Governments have a particular responsibility to ensure that people are able to enjoy their rights. They are required to establish and maintain laws and services that enable people to enjoy a life in which their rights are respected and protected. For example, the right to education says that everyone is entitled to a good education. This means that governments have an obligation to provide good quality education facilities and services to their people. Whether or not governments actually do this, it is generally accepted that this is the government's responsibility and people can call them to account if they fail to respect or protect their basic human rights. Human rights cover virtually every area of human activity.
Human rights are standards that recognize and protect the dignity of all human beings. They govern how individual human beings live in society and with each other, as well as their relationship with the State and the obligations that the State have towards them. Human rights law obliges governments to do some things, and prevents them from doing others. Individuals also have responsibilities: in using their human rights, they must respect the rights of others.
No government, group or individual person has the right to do anything that violates another’s rights. Human rights are universal and inalienable. All people everywhere in the world are entitled to them. No one can voluntarily give them up. Nor can others take them away from him or her. They are indivisible. Whether civil, political, economic, social or cultural in nature, they are all inherent to the dignity of every human person. Consequently, they all have equal status as rights. There is no such thing as a 'small' right. There is no hierarchy of human rights.
Human rights are moral entitlements that every individual in the world possesses simply in virtue of the fact that he or she is a human being. In claiming our human rights, we are making a moral claim, normally on our own government, that you cannot do that, because it is a violation of my moral sphere and my personal dignity. No-one – no individual, no government – can ever take away our human rights. Every person and all peoples are entitled to active, free and meaningful participation in, contribution to, and enjoyment of civil, political, economic, social and cultural development, through which human rights and fundamental freedoms can be realized. A person's human rights cannot be taken away.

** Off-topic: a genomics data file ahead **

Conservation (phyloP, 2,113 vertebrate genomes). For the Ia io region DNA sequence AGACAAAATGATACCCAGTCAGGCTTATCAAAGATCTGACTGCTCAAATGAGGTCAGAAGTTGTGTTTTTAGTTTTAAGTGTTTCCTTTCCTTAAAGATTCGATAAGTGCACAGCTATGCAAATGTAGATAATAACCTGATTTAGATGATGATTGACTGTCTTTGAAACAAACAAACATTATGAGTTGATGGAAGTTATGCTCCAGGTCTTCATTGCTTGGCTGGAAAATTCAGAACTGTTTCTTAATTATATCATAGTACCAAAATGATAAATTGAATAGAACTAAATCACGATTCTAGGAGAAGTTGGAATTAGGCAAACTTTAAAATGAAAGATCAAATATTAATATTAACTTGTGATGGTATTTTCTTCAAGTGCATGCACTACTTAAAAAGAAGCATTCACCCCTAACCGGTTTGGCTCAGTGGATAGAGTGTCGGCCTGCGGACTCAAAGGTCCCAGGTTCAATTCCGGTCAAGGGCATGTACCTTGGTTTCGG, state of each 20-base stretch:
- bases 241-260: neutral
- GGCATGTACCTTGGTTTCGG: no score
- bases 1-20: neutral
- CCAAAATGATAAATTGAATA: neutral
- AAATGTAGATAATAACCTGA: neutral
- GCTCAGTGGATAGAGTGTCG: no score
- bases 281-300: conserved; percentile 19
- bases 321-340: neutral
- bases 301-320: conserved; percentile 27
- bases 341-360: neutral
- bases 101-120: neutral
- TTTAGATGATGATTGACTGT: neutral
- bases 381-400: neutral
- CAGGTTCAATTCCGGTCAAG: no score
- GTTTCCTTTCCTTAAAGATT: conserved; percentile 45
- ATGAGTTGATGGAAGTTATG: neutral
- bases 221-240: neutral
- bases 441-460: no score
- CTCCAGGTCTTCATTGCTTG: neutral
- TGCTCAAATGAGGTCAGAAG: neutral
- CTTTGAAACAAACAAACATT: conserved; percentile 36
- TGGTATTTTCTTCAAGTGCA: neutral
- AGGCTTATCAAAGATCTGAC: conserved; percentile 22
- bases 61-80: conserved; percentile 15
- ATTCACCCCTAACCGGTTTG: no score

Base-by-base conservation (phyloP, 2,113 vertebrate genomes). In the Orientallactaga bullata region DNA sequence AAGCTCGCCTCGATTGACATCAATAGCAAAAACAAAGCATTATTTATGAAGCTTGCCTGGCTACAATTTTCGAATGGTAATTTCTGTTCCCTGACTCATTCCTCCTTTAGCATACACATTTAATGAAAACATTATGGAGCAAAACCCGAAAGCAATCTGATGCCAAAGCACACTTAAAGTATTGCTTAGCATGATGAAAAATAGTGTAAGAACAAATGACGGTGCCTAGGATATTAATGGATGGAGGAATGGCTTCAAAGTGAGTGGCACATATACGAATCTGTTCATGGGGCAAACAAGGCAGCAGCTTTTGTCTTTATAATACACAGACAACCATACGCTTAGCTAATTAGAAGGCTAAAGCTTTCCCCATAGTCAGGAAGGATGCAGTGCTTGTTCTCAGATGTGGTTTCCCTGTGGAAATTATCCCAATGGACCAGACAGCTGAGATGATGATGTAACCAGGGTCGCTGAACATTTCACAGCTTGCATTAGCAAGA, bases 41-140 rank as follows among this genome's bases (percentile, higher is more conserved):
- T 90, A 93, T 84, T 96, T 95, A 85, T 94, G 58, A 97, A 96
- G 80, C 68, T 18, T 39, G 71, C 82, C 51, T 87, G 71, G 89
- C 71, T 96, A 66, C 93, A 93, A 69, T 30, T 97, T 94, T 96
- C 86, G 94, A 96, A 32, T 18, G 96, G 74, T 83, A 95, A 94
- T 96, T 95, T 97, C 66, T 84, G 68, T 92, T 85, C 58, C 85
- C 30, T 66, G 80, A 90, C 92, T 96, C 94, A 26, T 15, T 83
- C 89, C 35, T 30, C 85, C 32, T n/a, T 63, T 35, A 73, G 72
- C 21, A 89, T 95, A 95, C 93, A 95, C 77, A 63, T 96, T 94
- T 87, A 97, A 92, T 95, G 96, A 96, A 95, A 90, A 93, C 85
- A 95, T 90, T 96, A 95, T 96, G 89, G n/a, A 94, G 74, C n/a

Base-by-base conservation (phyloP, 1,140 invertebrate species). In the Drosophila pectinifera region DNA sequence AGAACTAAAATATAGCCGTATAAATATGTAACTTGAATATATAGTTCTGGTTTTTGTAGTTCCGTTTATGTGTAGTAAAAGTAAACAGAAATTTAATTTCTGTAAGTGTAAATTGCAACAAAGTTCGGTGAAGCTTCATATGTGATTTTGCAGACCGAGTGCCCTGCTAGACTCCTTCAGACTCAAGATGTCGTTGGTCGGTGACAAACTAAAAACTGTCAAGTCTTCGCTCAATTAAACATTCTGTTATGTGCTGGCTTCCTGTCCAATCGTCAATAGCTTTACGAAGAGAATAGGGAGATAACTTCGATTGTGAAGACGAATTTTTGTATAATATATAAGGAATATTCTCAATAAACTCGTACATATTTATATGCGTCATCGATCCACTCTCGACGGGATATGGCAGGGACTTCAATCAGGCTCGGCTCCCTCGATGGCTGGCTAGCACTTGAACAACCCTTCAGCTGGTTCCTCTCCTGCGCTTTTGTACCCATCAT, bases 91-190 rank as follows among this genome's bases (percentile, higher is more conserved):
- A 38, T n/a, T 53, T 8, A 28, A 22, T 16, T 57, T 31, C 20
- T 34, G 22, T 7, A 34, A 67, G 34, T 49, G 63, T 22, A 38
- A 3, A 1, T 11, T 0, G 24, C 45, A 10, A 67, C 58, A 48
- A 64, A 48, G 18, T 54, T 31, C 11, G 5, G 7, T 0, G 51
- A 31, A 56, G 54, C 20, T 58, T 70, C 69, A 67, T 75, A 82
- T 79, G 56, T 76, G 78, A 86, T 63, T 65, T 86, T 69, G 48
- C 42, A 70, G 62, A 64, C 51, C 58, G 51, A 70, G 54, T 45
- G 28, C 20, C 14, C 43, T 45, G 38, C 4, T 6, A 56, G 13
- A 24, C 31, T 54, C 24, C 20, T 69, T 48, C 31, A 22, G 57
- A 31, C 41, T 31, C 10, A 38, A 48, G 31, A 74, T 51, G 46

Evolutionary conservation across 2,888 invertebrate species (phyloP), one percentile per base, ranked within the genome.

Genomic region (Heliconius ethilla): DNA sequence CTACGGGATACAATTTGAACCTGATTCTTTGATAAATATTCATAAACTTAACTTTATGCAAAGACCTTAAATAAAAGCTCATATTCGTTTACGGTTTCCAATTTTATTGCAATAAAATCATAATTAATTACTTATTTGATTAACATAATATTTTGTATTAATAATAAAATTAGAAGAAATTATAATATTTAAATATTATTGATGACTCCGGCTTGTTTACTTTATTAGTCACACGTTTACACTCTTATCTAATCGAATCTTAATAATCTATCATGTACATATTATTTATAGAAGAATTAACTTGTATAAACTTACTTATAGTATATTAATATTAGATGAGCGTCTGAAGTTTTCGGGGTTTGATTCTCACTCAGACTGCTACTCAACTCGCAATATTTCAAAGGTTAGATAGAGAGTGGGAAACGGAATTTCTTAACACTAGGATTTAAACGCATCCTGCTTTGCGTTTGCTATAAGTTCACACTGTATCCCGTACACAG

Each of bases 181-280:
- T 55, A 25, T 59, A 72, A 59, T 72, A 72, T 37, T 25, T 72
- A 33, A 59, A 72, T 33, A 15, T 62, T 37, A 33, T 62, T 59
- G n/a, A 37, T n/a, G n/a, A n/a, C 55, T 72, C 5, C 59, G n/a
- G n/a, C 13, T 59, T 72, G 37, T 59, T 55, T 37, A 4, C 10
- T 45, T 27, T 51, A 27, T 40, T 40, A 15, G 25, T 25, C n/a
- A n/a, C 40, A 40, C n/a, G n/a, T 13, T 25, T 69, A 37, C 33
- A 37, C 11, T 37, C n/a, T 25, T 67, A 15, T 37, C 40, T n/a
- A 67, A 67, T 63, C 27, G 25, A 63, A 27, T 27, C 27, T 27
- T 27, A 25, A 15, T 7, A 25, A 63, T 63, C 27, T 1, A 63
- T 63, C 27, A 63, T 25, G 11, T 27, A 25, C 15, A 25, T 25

In its final Article, the Universal Declaration of Human Rights states that no State, group or person '[has] any right to engage in any activity or to perform any act aimed at the destruction of any of the rights and freedoms set forth herein'. The Universal Declaration and other human rights treaties are more than just noble aspirations. They are essential legal principles. To meet their international human rights obligations, many nations have incorporated these principles into their own laws. This provides an opportunity for individuals to have a complaint settled by a court in their own country.
Consider the abolition of slavery, the vote for women, the countries that have abolished the death penalty, the freeing of prisoners of conscience as a result of international pressure, the collapse of the apartheid regime in South Africa, the cases that have been tried before the European Court and the laws that have had to be changed as a result. Consider the fact that the gradual change in international culture means that even the most authoritarian regimes now have to take human rights into consideration in order to be accepted on the international stage.
There have been many positive results, particularly over the past 50 years, but a great deal more remains to be done. Yet there is no country in the world that has a completely clean record on human rights, even today. There may be more frequent violations in some countries than others or they may affect a larger proportion of the population, but every single violation is a problem that ought not to have happened and that needs to be dealt with. An individual whose rights are violated in one of the established democracies is likely to be comforted by the fact that, in general, their country has a "better" record on human rights than other countries in the world!
“To deny people their human rights is to challenge their very humanity.” – Nelson Mandela
(M Ahmad is a regular writer for this newspaper and can be reached at firstname.lastname@example.org)